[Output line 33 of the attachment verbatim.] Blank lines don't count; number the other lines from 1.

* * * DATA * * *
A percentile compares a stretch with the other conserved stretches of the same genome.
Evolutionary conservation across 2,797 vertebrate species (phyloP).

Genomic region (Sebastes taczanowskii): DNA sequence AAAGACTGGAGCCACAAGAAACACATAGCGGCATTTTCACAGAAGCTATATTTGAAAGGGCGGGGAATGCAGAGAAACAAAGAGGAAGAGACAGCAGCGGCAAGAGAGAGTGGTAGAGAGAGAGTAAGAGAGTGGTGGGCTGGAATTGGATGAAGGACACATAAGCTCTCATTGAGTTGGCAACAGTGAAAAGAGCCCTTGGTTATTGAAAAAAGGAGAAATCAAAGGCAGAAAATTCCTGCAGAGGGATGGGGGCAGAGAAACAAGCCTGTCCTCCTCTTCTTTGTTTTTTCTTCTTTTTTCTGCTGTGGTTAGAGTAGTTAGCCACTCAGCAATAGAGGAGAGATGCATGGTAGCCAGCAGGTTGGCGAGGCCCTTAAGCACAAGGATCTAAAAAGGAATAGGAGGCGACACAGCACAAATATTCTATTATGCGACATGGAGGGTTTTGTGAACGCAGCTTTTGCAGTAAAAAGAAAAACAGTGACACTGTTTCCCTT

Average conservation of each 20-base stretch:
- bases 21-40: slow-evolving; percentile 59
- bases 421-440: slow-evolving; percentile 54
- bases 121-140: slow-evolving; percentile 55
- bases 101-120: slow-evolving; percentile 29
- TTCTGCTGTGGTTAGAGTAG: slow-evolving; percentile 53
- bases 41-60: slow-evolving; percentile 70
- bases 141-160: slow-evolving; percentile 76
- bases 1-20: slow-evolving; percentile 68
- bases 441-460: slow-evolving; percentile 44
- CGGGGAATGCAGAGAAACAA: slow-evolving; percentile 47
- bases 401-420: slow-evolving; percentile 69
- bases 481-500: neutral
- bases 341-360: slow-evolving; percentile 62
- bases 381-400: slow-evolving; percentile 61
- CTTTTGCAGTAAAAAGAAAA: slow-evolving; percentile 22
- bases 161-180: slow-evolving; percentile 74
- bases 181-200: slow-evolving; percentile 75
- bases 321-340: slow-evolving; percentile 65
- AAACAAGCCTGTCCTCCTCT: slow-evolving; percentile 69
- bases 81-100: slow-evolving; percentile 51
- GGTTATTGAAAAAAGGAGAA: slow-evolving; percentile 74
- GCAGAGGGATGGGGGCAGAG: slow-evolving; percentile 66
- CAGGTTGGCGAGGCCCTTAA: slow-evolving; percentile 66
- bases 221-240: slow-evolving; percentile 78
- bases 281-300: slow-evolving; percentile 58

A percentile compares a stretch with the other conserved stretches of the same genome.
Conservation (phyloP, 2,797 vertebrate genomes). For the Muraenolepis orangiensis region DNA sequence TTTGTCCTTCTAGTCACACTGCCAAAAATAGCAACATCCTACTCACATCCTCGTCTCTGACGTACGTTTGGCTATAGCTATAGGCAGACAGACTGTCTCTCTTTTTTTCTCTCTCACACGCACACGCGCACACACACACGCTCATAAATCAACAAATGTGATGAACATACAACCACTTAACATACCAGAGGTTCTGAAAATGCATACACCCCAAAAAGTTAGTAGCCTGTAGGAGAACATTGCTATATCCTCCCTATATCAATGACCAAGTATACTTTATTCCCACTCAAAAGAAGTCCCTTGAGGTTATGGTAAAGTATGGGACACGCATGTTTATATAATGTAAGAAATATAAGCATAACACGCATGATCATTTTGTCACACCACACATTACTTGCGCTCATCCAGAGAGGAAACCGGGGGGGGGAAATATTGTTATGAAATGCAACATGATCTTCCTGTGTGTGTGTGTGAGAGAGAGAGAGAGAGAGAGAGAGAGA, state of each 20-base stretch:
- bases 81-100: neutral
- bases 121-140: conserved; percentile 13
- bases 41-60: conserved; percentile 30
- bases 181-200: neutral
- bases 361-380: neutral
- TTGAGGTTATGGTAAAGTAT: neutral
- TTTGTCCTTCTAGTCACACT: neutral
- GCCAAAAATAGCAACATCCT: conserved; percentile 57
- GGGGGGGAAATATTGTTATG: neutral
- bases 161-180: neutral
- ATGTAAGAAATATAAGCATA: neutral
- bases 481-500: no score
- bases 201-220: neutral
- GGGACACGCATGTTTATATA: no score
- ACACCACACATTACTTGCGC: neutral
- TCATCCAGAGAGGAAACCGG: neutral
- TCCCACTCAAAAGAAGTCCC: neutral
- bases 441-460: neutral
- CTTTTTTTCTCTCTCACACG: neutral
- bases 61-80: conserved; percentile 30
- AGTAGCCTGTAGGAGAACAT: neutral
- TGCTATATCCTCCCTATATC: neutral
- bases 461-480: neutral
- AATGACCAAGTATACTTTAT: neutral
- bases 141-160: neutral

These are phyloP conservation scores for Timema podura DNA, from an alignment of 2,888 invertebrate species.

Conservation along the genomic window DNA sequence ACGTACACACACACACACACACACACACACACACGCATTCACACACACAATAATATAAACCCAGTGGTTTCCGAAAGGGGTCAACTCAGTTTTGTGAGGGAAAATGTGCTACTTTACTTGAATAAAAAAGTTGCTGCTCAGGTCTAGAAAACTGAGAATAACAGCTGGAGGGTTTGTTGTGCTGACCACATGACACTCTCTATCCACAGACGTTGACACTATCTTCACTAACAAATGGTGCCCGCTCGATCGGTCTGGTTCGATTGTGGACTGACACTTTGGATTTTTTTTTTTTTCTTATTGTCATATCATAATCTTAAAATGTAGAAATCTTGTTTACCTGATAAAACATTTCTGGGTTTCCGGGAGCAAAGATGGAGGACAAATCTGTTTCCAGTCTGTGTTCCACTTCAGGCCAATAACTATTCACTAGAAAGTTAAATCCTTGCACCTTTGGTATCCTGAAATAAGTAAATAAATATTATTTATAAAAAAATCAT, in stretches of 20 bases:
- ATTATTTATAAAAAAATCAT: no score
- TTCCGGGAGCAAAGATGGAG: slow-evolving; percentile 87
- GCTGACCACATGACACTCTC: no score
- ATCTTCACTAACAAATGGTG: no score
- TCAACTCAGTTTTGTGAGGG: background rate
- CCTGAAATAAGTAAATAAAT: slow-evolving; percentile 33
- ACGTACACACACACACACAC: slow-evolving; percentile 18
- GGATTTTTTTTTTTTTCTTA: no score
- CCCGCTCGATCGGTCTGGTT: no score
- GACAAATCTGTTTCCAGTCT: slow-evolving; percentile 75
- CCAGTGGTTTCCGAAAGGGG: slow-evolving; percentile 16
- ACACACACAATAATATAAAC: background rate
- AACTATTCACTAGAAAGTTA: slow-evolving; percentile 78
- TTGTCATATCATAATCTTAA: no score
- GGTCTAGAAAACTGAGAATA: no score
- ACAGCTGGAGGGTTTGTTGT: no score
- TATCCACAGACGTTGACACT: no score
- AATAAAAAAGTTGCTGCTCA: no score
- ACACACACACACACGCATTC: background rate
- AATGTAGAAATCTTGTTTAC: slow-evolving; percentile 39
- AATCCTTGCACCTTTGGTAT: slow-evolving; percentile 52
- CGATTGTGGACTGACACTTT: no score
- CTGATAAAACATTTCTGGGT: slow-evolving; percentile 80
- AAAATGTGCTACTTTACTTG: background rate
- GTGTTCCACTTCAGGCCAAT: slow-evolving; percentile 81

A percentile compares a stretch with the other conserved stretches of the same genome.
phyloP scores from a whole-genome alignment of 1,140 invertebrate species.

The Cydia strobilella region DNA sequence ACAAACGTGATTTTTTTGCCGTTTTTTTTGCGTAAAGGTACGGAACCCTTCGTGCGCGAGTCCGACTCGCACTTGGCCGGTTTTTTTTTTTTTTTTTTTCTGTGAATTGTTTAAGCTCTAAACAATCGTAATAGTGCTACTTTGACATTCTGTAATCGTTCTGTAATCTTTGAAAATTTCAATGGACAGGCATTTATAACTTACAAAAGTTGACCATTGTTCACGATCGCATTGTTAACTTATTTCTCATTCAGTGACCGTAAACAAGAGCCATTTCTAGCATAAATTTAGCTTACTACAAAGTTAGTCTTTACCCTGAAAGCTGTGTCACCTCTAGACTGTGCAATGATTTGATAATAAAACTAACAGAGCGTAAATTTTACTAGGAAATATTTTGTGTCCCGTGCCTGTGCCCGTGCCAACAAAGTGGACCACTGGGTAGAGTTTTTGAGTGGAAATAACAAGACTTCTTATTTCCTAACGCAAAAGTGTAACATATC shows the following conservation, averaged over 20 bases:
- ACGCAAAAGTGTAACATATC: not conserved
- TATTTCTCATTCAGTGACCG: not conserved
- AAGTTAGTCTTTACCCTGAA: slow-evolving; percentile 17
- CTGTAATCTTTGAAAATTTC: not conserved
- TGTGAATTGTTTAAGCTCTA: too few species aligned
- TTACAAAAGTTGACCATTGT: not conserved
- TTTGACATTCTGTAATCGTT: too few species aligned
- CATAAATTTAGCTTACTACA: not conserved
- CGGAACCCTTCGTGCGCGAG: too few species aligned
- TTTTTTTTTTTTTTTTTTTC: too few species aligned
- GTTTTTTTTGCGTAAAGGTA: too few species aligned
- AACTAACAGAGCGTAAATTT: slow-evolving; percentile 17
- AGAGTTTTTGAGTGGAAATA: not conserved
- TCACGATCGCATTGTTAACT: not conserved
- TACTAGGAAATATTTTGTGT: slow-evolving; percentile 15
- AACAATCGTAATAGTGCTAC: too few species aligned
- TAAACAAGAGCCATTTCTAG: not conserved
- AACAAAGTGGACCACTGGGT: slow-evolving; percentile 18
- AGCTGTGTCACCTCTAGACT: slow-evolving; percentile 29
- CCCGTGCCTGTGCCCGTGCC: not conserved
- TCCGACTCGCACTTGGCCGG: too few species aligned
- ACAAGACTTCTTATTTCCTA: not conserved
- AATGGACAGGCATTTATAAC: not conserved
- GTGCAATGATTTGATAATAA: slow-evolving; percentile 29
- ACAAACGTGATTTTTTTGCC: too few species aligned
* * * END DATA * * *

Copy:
- bases 121-140: conserved; percentile 13